While his friends and acquaintances hang around cafes or are found hunched over smartphones, Rohan Parekh, a 16-year-old student of Ahmedabad International School, is working to better the lives of farmers. Rohan was deeply affected when he came across the news that 20 farmers died and 25 lost their vision due to infection caused by spraying poisonous pesticides in the farms in the Yavatmal district of the drought-prone Vidarbha region of Maharashtra.
He decided that he needed to do something about it, and took some time out of the gruelling schedule of the school, to educate himself about the harmful effects of pesticides. The result of that was a unique campaign which educates farmers about the many hazards of pesticides and teaches them how to use them carefully.
As a part of this campaign, Rohan has prepared an educational kit and distributed about 500 masks to the farmers for free.
Rohan recently visited Kuvara and Vagdod villages in the Patan district of Gujarat, equipped with the educational kit of placards and banners showing the right way of using the pesticides.
Working with the local NGO, Rohan spoke to the farmers about the health hazards of the pesticides. He showed them samples of face shields, safety glasses, hard hats, safety shoes, goggles, rubber gloves, vests and earplugs which could work as protective gears for them.
Explaining to the farmers the use of what is called the Personal Protective Equipment (PPE), he emphasised that the right clothing and devices be used to protect the body from contact with chemicals such as pesticides.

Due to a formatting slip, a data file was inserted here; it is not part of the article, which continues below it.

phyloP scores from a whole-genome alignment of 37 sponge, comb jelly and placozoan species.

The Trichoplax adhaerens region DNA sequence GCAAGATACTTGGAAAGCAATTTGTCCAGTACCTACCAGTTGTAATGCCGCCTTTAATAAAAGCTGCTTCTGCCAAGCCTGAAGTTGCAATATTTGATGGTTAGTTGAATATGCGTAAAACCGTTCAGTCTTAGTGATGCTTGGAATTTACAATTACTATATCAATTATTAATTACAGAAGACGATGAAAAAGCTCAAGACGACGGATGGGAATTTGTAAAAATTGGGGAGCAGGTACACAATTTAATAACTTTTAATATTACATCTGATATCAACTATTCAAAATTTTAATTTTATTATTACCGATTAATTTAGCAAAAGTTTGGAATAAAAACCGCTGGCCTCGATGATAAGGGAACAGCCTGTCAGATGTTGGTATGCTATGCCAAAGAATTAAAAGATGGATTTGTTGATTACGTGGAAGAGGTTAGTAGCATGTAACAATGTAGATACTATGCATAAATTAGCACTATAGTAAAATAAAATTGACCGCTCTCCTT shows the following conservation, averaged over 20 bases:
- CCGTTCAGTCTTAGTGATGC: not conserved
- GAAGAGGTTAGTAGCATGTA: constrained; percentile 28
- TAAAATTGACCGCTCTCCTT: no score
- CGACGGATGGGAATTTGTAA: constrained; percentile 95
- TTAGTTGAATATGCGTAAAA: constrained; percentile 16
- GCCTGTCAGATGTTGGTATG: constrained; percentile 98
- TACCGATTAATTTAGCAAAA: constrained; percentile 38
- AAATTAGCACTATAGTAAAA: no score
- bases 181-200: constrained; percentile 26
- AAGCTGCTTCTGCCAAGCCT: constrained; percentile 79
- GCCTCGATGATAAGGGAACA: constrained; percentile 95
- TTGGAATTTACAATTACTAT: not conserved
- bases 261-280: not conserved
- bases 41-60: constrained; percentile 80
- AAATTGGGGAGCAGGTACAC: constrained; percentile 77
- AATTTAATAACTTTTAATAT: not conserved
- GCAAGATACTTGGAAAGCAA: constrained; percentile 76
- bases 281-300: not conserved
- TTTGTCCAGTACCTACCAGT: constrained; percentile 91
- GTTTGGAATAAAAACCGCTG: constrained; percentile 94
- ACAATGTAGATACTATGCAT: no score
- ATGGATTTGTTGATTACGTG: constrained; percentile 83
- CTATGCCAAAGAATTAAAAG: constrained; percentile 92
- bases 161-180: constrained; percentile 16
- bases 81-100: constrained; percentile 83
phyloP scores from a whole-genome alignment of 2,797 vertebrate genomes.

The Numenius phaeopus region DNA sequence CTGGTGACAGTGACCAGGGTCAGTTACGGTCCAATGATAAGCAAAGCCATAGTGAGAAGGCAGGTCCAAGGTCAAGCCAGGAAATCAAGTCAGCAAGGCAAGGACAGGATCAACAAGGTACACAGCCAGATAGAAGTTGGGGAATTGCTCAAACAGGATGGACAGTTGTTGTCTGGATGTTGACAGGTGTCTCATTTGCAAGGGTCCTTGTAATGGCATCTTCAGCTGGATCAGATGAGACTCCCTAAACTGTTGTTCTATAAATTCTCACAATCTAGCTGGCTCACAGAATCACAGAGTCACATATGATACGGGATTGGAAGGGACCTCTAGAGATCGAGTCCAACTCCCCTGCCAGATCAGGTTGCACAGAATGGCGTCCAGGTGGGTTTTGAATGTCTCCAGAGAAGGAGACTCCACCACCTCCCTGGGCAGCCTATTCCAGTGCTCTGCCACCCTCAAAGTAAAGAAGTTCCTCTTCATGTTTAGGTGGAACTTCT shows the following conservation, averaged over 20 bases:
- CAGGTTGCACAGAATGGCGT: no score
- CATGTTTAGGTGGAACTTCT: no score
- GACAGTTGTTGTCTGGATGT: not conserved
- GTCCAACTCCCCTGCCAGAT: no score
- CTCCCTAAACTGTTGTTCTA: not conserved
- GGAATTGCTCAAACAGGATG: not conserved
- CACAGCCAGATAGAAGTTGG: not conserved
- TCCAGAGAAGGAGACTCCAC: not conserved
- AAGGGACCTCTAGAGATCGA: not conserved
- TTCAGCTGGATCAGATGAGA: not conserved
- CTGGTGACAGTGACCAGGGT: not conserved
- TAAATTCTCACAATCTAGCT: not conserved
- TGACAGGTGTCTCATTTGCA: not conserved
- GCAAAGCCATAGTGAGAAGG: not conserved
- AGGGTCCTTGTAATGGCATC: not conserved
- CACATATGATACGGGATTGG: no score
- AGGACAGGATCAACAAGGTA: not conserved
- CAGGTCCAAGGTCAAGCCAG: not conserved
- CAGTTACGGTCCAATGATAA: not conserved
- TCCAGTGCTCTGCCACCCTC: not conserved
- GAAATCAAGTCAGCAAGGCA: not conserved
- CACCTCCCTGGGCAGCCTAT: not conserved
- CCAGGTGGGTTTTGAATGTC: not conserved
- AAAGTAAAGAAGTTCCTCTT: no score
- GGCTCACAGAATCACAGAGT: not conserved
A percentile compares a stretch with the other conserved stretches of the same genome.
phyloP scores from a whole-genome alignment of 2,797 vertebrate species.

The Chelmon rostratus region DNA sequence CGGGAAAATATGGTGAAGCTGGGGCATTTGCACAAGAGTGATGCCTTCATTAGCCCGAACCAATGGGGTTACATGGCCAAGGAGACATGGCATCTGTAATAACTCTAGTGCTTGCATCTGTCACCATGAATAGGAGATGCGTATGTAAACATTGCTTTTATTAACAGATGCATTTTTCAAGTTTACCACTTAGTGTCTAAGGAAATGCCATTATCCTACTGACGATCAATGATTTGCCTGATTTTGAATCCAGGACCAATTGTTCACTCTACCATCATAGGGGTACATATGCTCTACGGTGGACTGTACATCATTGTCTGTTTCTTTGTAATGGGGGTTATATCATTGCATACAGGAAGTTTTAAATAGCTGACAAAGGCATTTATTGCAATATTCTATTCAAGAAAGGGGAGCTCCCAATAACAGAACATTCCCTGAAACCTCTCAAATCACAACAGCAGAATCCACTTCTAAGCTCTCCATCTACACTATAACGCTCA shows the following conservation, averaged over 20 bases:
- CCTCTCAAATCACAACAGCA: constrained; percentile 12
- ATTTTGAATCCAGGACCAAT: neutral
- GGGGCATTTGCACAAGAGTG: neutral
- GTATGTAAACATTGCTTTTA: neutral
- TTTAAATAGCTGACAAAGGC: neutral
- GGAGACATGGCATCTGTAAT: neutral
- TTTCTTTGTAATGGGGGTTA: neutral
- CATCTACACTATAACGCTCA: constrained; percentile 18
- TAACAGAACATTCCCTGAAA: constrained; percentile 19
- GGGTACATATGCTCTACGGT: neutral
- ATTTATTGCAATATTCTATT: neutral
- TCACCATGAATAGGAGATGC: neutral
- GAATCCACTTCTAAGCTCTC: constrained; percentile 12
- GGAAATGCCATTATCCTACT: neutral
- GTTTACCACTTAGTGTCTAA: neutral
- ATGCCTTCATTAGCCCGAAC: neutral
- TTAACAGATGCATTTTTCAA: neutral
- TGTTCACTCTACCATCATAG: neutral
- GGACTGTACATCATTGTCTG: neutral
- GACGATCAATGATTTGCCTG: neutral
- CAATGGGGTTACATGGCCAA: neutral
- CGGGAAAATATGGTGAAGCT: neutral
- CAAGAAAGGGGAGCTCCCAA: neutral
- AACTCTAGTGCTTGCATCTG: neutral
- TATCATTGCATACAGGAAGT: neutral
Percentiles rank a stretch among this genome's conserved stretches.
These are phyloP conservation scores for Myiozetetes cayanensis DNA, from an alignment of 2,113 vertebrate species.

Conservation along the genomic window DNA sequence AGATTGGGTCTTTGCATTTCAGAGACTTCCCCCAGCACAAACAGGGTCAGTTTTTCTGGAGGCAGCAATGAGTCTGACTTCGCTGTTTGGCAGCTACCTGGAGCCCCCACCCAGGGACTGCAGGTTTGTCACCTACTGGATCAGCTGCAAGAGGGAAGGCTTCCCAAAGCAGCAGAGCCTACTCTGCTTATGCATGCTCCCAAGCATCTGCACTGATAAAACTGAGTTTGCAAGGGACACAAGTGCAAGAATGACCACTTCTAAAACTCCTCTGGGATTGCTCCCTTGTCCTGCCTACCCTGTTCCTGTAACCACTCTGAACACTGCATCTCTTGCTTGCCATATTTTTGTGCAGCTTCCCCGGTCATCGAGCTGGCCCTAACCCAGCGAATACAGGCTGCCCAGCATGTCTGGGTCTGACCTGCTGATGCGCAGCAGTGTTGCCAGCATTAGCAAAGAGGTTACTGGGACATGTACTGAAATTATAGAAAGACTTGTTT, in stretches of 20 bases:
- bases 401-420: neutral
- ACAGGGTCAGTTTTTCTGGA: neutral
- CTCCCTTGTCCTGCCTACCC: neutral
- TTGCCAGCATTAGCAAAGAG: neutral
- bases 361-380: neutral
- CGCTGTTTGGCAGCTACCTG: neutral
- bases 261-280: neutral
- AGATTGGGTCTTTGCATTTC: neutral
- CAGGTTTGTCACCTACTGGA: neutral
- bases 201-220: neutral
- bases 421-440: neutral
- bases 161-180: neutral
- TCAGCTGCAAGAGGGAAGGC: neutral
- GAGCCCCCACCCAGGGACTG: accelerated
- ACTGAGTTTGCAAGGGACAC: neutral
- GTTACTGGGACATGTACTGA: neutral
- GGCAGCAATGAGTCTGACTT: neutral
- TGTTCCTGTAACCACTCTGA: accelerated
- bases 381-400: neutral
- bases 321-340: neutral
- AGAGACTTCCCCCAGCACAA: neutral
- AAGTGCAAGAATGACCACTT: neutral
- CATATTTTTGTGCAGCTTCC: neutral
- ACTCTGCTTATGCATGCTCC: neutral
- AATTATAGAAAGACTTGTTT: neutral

Rohan primarily focused on the three factors affecting PPE’s chemical resistance—the chemical properties of the pesticides, the exposure time and the exposure position.Appealing to the farmers to use only certified pesticides, he also asked them to read the pesticide label which provides information on the correct equipment to be used for the specific chemical.
How do pesticides enter the body?
Rohan explained that pesticides enter the body through three main routes: skin, eyes, and nose, and PPEs are designed to protect exposure to humans from a wide variety of pesticide-related toxicities.
Long-sleeved shirts and gloves prevent skin (dermal) exposure to arms and hands; respirators protect lungs and the respiratory system while goggles and protective glasses shield eyes.
Rohan also worked on some do’s and don’ts for farmers:
1) Be careful that pesticide does not spill out of the nozzle while
filling the spray tank.
2) Do not store food or water in the pesticide containers.
3) Spray only in the direction of the air.
4) Don’t blow into the nozzle to cleanse it.
5) Do not eat or smoke while spraying pesticides.
6) Don’t allow children to spray.
7) Don’t keep eatables on the site for spraying
8) Wash your hands and face before meal and smoking.
In addition to the above, farmers also need to be aware that the following steps should not be skipped after they have used pesticides—
1) Laundry care: Remove clothes after spraying is over and wash them immediately or wash separately from family laundry. It is crucial to wear chemical resistant gloves while handling contaminated clothing.
2) Disposing of pesticides: With the use of the pictorial kit, Rohan explained how to rinse the container clean and eliminate it as regular solid waste.
In the course of his stay with the farmers, Rohan learnt that some of them realise the importance of protective gear. As one farmer aged 90, said, “Prevention is better than cure.”
Rohan is currently working on a video presentation covering all aspects of the use of pesticides.
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